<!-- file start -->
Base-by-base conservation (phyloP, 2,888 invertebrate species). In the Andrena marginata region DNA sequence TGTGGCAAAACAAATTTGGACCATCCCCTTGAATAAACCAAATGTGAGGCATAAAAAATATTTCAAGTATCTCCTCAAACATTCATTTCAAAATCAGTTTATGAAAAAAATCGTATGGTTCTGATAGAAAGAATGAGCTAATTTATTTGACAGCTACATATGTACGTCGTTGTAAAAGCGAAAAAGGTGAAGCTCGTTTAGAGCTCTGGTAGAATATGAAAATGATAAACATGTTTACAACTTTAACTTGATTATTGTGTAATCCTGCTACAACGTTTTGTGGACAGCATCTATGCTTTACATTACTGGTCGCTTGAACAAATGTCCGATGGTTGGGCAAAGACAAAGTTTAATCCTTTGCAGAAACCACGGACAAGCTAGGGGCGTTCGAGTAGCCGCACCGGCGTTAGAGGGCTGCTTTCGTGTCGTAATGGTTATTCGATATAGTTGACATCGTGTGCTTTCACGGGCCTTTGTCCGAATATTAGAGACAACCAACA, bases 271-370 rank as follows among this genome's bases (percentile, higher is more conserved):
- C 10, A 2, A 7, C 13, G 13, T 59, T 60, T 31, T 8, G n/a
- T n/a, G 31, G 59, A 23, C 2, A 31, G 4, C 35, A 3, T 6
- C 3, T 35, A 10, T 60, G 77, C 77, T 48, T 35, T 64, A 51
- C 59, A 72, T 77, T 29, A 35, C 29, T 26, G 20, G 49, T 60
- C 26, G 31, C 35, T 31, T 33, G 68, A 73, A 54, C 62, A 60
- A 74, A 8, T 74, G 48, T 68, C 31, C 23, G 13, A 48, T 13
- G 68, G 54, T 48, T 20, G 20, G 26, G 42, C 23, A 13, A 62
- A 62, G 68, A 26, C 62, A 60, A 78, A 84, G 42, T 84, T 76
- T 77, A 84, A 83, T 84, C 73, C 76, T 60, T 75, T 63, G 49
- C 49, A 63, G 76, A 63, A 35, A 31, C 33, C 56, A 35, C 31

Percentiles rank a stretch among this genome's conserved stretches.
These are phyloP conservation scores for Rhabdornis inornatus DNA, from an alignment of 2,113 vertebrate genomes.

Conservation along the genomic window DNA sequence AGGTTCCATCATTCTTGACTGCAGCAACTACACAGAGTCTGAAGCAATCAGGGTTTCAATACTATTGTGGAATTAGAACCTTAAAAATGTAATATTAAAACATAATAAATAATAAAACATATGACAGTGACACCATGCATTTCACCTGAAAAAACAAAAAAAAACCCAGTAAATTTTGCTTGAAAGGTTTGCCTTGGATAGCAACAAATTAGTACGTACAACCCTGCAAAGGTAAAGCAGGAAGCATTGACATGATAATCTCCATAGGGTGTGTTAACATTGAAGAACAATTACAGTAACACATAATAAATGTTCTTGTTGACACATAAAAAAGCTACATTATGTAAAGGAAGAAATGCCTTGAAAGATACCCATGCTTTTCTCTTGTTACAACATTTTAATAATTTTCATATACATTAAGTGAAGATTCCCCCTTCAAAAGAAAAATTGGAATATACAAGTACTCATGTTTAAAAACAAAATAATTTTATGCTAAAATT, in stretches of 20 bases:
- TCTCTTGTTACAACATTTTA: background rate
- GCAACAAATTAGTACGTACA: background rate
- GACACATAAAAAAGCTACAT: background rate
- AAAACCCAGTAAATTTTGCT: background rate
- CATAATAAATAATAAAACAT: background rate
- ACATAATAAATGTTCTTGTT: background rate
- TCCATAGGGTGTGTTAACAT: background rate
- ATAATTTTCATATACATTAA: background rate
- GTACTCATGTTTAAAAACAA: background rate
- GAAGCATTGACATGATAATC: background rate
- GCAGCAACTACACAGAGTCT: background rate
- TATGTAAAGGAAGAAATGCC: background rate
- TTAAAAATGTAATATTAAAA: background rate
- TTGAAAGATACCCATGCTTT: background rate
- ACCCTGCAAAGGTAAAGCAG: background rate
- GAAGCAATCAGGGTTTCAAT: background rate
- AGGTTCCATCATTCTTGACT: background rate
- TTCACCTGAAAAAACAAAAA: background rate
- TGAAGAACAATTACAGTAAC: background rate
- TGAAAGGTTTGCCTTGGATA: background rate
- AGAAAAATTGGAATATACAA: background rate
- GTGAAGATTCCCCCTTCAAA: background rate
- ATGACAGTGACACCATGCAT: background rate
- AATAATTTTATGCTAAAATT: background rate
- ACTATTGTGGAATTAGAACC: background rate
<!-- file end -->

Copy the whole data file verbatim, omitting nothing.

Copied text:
Base-by-base conservation (phyloP, 2,888 invertebrate species). In the Andrena marginata region DNA sequence TGTGGCAAAACAAATTTGGACCATCCCCTTGAATAAACCAAATGTGAGGCATAAAAAATATTTCAAGTATCTCCTCAAACATTCATTTCAAAATCAGTTTATGAAAAAAATCGTATGGTTCTGATAGAAAGAATGAGCTAATTTATTTGACAGCTACATATGTACGTCGTTGTAAAAGCGAAAAAGGTGAAGCTCGTTTAGAGCTCTGGTAGAATATGAAAATGATAAACATGTTTACAACTTTAACTTGATTATTGTGTAATCCTGCTACAACGTTTTGTGGACAGCATCTATGCTTTACATTACTGGTCGCTTGAACAAATGTCCGATGGTTGGGCAAAGACAAAGTTTAATCCTTTGCAGAAACCACGGACAAGCTAGGGGCGTTCGAGTAGCCGCACCGGCGTTAGAGGGCTGCTTTCGTGTCGTAATGGTTATTCGATATAGTTGACATCGTGTGCTTTCACGGGCCTTTGTCCGAATATTAGAGACAACCAACA, bases 271-370 rank as follows among this genome's bases (percentile, higher is more conserved):
- C 10, A 2, A 7, C 13, G 13, T 59, T 60, T 31, T 8, G n/a
- T n/a, G 31, G 59, A 23, C 2, A 31, G 4, C 35, A 3, T 6
- C 3, T 35, A 10, T 60, G 77, C 77, T 48, T 35, T 64, A 51
- C 59, A 72, T 77, T 29, A 35, C 29, T 26, G 20, G 49, T 60
- C 26, G 31, C 35, T 31, T 33, G 68, A 73, A 54, C 62, A 60
- A 74, A 8, T 74, G 48, T 68, C 31, C 23, G 13, A 48, T 13
- G 68, G 54, T 48, T 20, G 20, G 26, G 42, C 23, A 13, A 62
- A 62, G 68, A 26, C 62, A 60, A 78, A 84, G 42, T 84, T 76
- T 77, A 84, A 83, T 84, C 73, C 76, T 60, T 75, T 63, G 49
- C 49, A 63, G 76, A 63, A 35, A 31, C 33, C 56, A 35, C 31

Percentiles rank a stretch among this genome's conserved stretches.
These are phyloP conservation scores for Rhabdornis inornatus DNA, from an alignment of 2,113 vertebrate genomes.

Conservation along the genomic window DNA sequence AGGTTCCATCATTCTTGACTGCAGCAACTACACAGAGTCTGAAGCAATCAGGGTTTCAATACTATTGTGGAATTAGAACCTTAAAAATGTAATATTAAAACATAATAAATAATAAAACATATGACAGTGACACCATGCATTTCACCTGAAAAAACAAAAAAAAACCCAGTAAATTTTGCTTGAAAGGTTTGCCTTGGATAGCAACAAATTAGTACGTACAACCCTGCAAAGGTAAAGCAGGAAGCATTGACATGATAATCTCCATAGGGTGTGTTAACATTGAAGAACAATTACAGTAACACATAATAAATGTTCTTGTTGACACATAAAAAAGCTACATTATGTAAAGGAAGAAATGCCTTGAAAGATACCCATGCTTTTCTCTTGTTACAACATTTTAATAATTTTCATATACATTAAGTGAAGATTCCCCCTTCAAAAGAAAAATTGGAATATACAAGTACTCATGTTTAAAAACAAAATAATTTTATGCTAAAATT, in stretches of 20 bases:
- TCTCTTGTTACAACATTTTA: background rate
- GCAACAAATTAGTACGTACA: background rate
- GACACATAAAAAAGCTACAT: background rate
- AAAACCCAGTAAATTTTGCT: background rate
- CATAATAAATAATAAAACAT: background rate
- ACATAATAAATGTTCTTGTT: background rate
- TCCATAGGGTGTGTTAACAT: background rate
- ATAATTTTCATATACATTAA: background rate
- GTACTCATGTTTAAAAACAA: background rate
- GAAGCATTGACATGATAATC: background rate
- GCAGCAACTACACAGAGTCT: background rate
- TATGTAAAGGAAGAAATGCC: background rate
- TTAAAAATGTAATATTAAAA: background rate
- TTGAAAGATACCCATGCTTT: background rate
- ACCCTGCAAAGGTAAAGCAG: background rate
- GAAGCAATCAGGGTTTCAAT: background rate
- AGGTTCCATCATTCTTGACT: background rate
- TTCACCTGAAAAAACAAAAA: background rate
- TGAAGAACAATTACAGTAAC: background rate
- TGAAAGGTTTGCCTTGGATA: background rate
- AGAAAAATTGGAATATACAA: background rate
- GTGAAGATTCCCCCTTCAAA: background rate
- ATGACAGTGACACCATGCAT: background rate
- AATAATTTTATGCTAAAATT: background rate
- ACTATTGTGGAATTAGAACC: background rate